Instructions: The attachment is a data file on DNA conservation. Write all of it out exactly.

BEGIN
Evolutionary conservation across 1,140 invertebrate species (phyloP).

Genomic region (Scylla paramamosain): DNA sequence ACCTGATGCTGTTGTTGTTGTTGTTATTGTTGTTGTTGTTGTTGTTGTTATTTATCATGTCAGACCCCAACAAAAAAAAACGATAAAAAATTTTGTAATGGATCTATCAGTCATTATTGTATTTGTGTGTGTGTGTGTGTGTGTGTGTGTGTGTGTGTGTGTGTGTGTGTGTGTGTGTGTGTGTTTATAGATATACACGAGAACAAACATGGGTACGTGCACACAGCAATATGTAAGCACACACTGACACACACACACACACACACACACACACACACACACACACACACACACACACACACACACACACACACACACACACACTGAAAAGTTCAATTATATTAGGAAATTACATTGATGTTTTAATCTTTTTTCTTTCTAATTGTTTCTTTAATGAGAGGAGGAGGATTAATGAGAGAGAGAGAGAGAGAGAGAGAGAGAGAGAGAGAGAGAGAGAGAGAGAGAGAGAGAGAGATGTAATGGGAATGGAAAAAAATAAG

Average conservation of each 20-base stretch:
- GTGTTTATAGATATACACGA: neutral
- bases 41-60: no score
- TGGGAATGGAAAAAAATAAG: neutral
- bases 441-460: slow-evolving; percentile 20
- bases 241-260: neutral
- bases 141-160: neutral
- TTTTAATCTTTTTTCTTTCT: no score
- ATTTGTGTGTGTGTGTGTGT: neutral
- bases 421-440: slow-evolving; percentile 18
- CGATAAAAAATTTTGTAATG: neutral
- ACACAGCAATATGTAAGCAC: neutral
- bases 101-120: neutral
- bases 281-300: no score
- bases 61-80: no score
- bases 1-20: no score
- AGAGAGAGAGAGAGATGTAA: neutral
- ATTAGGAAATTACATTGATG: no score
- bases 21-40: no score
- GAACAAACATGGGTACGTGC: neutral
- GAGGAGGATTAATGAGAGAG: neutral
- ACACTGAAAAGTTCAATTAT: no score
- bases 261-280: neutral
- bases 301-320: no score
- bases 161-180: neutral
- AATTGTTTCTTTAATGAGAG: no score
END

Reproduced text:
Evolutionary conservation across 1,140 invertebrate species (phyloP).

Genomic region (Scylla paramamosain): DNA sequence ACCTGATGCTGTTGTTGTTGTTGTTATTGTTGTTGTTGTTGTTGTTGTTATTTATCATGTCAGACCCCAACAAAAAAAAACGATAAAAAATTTTGTAATGGATCTATCAGTCATTATTGTATTTGTGTGTGTGTGTGTGTGTGTGTGTGTGTGTGTGTGTGTGTGTGTGTGTGTGTGTGTGTGTTTATAGATATACACGAGAACAAACATGGGTACGTGCACACAGCAATATGTAAGCACACACTGACACACACACACACACACACACACACACACACACACACACACACACACACACACACACACACACACACACACACACACTGAAAAGTTCAATTATATTAGGAAATTACATTGATGTTTTAATCTTTTTTCTTTCTAATTGTTTCTTTAATGAGAGGAGGAGGATTAATGAGAGAGAGAGAGAGAGAGAGAGAGAGAGAGAGAGAGAGAGAGAGAGAGAGAGAGAGAGAGATGTAATGGGAATGGAAAAAAATAAG

Average conservation of each 20-base stretch:
- GTGTTTATAGATATACACGA: neutral
- bases 41-60: no score
- TGGGAATGGAAAAAAATAAG: neutral
- bases 441-460: slow-evolving; percentile 20
- bases 241-260: neutral
- bases 141-160: neutral
- TTTTAATCTTTTTTCTTTCT: no score
- ATTTGTGTGTGTGTGTGTGT: neutral
- bases 421-440: slow-evolving; percentile 18
- CGATAAAAAATTTTGTAATG: neutral
- ACACAGCAATATGTAAGCAC: neutral
- bases 101-120: neutral
- bases 281-300: no score
- bases 61-80: no score
- bases 1-20: no score
- AGAGAGAGAGAGAGATGTAA: neutral
- ATTAGGAAATTACATTGATG: no score
- bases 21-40: no score
- GAACAAACATGGGTACGTGC: neutral
- GAGGAGGATTAATGAGAGAG: neutral
- ACACTGAAAAGTTCAATTAT: no score
- bases 261-280: neutral
- bases 301-320: no score
- bases 161-180: neutral
- AATTGTTTCTTTAATGAGAG: no score